High altitude monocular visual-inertial state estimation: initialization and sensor fusion

By Tianbo LIU

Obtaining reliable state estimates at high altitude but GPS-denied environments, such as between high-rise buildings or in the middle of deep canyons, is known to be challenging, due to the lack of direct distance measurements. Monocular visual-inertial systems provide a possible way to recover the metric distance through proper integration of visual and inertial measurements. However, the nonlinear optimization problem for state estimation suffers from poor numerical conditioning or even degeneration, due to difficulties in obtaining observations of visual features with sufficient parallax, and the excessive period of inertial measurement integration. Here we propose a spline-based high altitude estimator initialization method for monocular visual-inertial navigation system (VINS) with special attention to the numerical issues. Our formulation takes only inertial measurements that contain sufficient excitation, and drops uninformative measurements such as those obtained during hovering. In addition, our method explicitly reduces the number of parameters to be estimated in order to achieve earlier convergence. Based on the initialization results, a complete closed-loop system is constructed for high altitude navigation. Extensive experiments are conducted to validate our approach.


Robust initialization of monocular visual-inertial estimation on aerial robots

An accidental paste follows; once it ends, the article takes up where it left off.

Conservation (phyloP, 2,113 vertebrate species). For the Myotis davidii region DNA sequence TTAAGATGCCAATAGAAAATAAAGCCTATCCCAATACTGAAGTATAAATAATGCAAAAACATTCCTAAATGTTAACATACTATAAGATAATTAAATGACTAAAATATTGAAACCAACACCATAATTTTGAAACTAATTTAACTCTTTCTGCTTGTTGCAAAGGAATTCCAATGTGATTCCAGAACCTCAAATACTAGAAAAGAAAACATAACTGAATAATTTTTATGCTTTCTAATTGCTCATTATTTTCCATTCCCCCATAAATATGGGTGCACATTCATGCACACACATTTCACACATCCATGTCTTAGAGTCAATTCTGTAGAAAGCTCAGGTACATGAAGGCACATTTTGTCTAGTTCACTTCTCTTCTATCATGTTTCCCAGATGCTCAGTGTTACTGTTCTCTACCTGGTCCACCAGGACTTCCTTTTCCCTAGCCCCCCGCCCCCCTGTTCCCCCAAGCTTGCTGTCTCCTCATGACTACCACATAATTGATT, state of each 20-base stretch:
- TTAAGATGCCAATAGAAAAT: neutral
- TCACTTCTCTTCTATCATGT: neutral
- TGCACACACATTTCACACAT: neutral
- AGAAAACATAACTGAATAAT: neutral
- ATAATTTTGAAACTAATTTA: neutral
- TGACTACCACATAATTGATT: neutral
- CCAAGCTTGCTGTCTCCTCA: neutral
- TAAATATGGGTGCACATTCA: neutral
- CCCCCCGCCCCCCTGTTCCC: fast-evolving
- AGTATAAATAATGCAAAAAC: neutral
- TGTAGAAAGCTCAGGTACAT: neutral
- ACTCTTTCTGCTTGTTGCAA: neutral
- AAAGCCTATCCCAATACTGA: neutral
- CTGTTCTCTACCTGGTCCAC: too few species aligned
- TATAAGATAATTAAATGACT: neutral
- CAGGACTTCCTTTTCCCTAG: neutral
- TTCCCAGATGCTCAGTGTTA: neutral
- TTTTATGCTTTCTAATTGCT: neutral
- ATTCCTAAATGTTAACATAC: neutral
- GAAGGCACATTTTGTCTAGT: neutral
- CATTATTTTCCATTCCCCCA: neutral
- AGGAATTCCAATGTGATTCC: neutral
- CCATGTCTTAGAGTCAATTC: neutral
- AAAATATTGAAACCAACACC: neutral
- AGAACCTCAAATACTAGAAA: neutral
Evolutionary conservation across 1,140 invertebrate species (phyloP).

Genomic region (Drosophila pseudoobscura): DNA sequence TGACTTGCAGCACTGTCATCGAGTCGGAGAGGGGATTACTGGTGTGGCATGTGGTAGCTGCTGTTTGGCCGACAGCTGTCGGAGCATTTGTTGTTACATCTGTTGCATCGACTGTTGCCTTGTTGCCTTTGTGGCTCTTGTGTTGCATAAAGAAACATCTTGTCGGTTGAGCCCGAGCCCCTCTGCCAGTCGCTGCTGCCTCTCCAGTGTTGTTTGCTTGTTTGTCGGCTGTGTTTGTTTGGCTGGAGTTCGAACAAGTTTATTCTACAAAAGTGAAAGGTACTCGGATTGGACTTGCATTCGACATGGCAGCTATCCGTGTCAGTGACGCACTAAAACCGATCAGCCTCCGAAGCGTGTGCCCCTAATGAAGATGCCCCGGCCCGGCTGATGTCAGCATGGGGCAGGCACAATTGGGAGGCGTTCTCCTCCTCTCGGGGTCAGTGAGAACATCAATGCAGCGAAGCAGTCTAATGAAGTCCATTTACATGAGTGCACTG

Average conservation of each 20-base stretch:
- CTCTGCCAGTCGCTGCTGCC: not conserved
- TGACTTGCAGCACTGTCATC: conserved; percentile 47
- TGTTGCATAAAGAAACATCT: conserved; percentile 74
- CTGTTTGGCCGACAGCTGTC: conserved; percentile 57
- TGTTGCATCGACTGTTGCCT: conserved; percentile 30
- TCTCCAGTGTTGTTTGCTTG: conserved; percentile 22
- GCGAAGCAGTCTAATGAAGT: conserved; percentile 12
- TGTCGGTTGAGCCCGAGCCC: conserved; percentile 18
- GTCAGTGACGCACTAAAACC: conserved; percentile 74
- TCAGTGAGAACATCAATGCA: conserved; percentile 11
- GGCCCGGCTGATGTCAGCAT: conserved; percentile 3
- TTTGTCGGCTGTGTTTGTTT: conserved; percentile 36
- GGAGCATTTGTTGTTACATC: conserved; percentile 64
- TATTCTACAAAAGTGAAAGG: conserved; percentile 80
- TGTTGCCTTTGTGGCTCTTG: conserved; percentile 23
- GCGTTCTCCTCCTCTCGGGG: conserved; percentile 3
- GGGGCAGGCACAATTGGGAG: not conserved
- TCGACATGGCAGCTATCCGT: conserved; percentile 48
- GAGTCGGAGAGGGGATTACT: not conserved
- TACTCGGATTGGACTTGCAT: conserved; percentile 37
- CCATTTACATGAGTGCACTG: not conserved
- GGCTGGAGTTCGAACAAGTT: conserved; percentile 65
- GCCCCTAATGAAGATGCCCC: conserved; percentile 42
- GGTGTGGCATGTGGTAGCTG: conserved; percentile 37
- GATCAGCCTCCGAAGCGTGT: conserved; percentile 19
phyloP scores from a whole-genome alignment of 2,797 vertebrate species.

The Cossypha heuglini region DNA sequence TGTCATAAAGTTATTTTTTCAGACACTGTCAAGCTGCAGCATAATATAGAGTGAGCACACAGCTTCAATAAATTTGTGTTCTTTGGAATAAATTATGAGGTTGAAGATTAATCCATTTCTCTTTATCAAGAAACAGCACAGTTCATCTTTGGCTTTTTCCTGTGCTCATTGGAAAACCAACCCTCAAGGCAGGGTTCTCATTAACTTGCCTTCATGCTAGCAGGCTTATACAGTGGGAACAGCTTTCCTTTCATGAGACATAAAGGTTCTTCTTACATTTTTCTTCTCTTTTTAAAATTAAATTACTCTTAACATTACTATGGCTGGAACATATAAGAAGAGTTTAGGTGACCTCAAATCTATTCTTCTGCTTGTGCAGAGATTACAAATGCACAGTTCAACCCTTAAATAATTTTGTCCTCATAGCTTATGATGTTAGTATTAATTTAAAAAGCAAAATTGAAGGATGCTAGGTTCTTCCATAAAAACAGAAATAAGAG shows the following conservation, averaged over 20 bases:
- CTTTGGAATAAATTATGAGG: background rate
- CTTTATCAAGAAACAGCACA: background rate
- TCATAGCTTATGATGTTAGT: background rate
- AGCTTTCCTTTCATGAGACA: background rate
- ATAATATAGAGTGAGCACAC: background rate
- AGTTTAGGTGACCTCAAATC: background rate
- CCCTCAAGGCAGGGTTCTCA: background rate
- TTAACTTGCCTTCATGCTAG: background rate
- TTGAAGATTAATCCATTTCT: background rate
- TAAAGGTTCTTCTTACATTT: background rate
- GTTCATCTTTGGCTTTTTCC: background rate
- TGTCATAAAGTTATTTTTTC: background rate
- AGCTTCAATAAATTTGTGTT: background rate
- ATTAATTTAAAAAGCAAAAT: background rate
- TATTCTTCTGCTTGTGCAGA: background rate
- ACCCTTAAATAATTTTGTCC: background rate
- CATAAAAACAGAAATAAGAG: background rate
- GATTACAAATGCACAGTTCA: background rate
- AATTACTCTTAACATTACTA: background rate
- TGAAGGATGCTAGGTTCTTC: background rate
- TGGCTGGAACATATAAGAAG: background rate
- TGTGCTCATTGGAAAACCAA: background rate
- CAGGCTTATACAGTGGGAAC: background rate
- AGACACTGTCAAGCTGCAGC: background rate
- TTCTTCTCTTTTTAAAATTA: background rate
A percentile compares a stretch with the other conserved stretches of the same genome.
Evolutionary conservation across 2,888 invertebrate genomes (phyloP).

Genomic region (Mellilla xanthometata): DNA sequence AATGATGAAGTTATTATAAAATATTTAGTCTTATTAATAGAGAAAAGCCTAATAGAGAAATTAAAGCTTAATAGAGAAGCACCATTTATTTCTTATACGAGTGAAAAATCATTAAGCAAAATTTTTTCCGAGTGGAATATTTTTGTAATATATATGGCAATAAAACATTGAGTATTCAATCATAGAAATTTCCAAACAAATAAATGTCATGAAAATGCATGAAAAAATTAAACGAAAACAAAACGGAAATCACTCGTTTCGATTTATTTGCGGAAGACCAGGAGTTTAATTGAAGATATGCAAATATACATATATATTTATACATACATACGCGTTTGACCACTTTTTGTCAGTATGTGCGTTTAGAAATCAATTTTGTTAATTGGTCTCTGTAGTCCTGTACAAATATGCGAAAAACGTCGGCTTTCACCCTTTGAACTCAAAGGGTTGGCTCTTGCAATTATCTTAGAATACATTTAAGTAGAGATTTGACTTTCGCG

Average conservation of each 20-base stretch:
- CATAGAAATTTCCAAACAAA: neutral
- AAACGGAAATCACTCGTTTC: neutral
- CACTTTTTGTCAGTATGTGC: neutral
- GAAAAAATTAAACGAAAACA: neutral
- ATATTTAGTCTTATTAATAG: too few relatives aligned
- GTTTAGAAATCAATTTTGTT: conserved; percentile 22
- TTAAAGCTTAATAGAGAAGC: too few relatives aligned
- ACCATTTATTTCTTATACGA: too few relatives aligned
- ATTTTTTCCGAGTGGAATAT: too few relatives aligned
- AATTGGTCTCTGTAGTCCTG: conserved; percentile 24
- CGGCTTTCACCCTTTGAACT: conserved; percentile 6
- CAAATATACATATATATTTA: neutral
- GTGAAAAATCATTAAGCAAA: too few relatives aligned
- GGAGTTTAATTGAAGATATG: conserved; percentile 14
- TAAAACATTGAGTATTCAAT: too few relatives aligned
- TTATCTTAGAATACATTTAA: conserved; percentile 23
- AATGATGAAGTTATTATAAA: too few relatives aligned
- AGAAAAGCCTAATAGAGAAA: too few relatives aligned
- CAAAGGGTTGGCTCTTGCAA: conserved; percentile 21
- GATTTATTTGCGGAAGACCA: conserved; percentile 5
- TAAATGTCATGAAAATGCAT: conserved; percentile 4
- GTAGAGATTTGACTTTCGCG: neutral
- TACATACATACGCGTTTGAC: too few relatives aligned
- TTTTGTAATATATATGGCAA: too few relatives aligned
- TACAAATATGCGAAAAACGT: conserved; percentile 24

By Tong QIN

We propose a robust on-the-fly estimator initialization algorithm to provide high-quality initial states for monocular visual-inertial systems (VINS). Due to the non-linearity of VINS, a poor initialization can severely impact the performance of either filtering-based or graph-based methods. Our approach starts with a vision-only structure from motion (SfM) to build the up-to-scale structure of camera poses and feature positions. By loosely aligning this structure with pre-integrated IMU measurements, our approach recovers the metric scale, velocity, gravity vector, and gyroscope bias, which are treated as initial values to bootstrap the nonlinear tightly-coupled optimization framework. We highlight that our approach can perform on-the-fly initialization in various scenarios without using any prior information about system states and movement. The performance of the proposed approach is verified through the public UAV dataset and real-time onboard experiment. We make our implementation open source, which is the initialization part integrated in the VINS-Mono.